February goes out with a bang thanks to what has turned into an annual event: the Liam Neeson Is Going To Kill You movie. Kevin Costner can keep all of 3 Days to Kill’s warmly comedic father/daughter bike-riding tutorial sequences for himself, because in the world of the action film, family warmth is an outcome but never the focus. If anything it’s the sprinkles on top of the icing on top of the brutality cake, the state of well-being the hero comes home to after identifying, tracking, positioning and neutralizing miscreants. Any more than that is an unwelcome distraction. And there are no distractions in a Liam Neeson Is Going To Kill You movie. If you are a kidnapper, hijacker, terrorist, sex trafficker or murderer, you are going to be killed by Liam Neeson (exception: you are a wolf). This Liam Neeson Is Going To Kill You movie is on a plane.
Everything you’re allowed to know: Neeson plays a troubled Air Marshall on a transatlantic flight and he must find the person on board who keeps making good on a threat to murder a passenger every 20 minutes until $150 million dollars is deposited into a Swiss bank account. One more thing you’re allowed to know: the terrorist is also diabolically skilled at making Neeson look like the bad guy.
Everything else is what you’re not allowed to know. All the whys and hows and whos get doled out selectively and precisely, each bit of information piling up into a goofy, preposterous heap of plotting. The tightly enclosed space allows the audience to witness only a little more than Neeson himself can see, and most of that consists of a series of suspicious, sidelong glances from passengers and crew, any one of whom could be pulling the digital strings of a crime being announced via texts to Neeson’s phone. It’s a cast full of red herring character actors: the jittery flight attendant (Michelle Dockery), the other Air Marshall (Anson Mount), the hot-tempered cop (Corey Stoll), the chatty tourist (Scoot McNairy), the overly nice lady with the mysterious scar (Julianne Moore), the rude business traveler (Nate Parker), the British doctor (Omar Netwally) or the shifty co-pilot (Jason Butler Harner). Or maybe it’s the pilot himself (Linus Roache) or that last minute fill-in air hostess (Lupita Nyong’o). The only person completely rule-outable is the child (Quinn McColgan) and you’d be forgiven for having doubts about her.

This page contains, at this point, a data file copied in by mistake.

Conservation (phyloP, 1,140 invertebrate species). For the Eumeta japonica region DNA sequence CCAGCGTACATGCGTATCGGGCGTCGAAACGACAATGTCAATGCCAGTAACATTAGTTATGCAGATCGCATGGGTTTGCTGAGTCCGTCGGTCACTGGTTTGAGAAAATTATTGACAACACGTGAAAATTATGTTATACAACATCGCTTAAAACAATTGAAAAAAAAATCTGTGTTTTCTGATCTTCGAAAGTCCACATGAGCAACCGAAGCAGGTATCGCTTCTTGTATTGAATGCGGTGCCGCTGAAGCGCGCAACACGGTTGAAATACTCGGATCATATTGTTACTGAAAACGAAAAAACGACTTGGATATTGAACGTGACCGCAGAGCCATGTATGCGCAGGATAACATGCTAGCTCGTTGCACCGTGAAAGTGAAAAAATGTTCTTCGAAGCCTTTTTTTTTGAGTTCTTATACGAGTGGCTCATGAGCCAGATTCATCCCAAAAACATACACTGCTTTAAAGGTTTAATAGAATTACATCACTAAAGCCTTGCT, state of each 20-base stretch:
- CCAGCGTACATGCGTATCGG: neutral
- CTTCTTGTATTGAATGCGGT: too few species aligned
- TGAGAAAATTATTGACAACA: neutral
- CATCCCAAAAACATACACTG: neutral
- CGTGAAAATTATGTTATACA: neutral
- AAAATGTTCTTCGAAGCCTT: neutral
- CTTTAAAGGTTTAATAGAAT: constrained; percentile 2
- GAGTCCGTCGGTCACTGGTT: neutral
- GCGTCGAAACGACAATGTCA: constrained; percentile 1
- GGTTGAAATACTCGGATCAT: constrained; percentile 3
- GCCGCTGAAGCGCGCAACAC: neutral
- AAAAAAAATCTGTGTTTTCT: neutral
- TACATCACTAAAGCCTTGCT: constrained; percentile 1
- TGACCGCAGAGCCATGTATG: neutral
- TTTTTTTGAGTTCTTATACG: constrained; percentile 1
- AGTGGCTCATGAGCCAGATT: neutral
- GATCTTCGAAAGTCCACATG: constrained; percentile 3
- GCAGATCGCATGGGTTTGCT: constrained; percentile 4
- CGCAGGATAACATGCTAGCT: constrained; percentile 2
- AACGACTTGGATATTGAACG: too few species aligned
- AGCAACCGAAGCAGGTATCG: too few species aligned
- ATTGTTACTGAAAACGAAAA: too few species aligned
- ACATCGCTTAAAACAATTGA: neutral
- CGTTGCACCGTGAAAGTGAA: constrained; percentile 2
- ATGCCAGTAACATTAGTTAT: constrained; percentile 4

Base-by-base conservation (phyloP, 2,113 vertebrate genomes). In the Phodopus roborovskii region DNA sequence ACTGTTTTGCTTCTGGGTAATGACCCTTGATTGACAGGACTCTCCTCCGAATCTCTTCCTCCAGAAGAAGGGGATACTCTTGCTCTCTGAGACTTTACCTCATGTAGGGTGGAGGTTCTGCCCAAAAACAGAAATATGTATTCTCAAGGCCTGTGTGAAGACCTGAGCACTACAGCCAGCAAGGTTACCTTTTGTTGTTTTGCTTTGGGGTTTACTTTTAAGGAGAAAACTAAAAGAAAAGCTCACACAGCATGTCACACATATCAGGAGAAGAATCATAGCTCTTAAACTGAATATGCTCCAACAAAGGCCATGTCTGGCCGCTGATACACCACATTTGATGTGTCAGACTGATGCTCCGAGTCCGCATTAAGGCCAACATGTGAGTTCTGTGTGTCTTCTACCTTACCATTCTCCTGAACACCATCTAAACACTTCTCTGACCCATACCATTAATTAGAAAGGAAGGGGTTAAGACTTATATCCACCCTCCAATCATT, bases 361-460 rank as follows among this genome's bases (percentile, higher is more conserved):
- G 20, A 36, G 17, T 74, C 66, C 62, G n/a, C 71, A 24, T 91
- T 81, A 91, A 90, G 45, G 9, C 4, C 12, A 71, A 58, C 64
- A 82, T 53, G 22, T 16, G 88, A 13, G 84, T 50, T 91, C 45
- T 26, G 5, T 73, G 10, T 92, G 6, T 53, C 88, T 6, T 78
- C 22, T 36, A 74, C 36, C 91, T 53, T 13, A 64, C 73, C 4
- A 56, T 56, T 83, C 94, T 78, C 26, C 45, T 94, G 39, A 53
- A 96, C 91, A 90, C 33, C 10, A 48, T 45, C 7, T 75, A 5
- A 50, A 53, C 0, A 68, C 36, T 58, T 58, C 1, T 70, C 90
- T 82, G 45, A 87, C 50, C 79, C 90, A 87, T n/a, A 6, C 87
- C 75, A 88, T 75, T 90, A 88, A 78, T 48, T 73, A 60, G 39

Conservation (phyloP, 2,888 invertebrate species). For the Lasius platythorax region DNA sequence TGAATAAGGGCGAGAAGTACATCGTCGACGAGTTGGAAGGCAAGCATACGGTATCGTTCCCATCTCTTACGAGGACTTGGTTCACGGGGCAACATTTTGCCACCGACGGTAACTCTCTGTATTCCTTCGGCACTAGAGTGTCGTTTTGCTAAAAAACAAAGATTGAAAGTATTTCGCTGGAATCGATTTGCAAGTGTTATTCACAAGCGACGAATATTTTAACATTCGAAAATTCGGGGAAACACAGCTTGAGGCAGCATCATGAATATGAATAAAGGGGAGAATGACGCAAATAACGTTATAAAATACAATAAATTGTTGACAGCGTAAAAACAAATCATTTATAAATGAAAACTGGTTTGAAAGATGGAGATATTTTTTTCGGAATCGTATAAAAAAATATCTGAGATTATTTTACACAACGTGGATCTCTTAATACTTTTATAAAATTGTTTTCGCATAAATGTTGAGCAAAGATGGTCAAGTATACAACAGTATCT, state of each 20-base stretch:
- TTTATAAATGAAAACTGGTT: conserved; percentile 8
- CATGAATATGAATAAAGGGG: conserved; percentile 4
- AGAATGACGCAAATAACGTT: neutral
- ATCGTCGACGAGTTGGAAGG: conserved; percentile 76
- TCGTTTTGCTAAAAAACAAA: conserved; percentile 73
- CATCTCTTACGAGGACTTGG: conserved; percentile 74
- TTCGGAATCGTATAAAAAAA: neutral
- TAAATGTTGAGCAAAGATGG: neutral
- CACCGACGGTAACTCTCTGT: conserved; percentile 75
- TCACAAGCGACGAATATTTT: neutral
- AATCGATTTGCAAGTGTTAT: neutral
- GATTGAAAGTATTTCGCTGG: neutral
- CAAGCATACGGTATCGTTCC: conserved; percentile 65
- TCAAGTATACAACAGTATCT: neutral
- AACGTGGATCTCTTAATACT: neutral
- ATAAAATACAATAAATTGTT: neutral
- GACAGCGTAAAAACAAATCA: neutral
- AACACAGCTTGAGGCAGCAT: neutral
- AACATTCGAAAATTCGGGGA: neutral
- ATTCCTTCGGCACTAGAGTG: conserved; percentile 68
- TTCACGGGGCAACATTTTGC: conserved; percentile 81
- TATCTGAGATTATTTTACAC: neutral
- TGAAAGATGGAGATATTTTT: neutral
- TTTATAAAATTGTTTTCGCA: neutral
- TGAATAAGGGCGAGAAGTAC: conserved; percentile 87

Convenience and coincidence collide way too often here, as does the laughably improbable nature of the evildoer’s scheme when it butts up against fairly well-documented information about the nature of commercial airliners in distress. But theater seat bloodlust doesn’t care; it hungers for thrills and vengeance dispensed in equal measure and here is where that hunger is happily, crazily sated. Besides, this is not the real world or even an approximation of it; it’s a universe governed by physical laws that allow for a sixtysomething badass to defy turbulence while catching, aiming and successfully firing a loaded gun as it floats through the air* (*in the trailer, fair game). It’s Planet Neeson and he is the enforcer of its own version of reality. And if you don’t like it then Liam Neeson is going to kill you.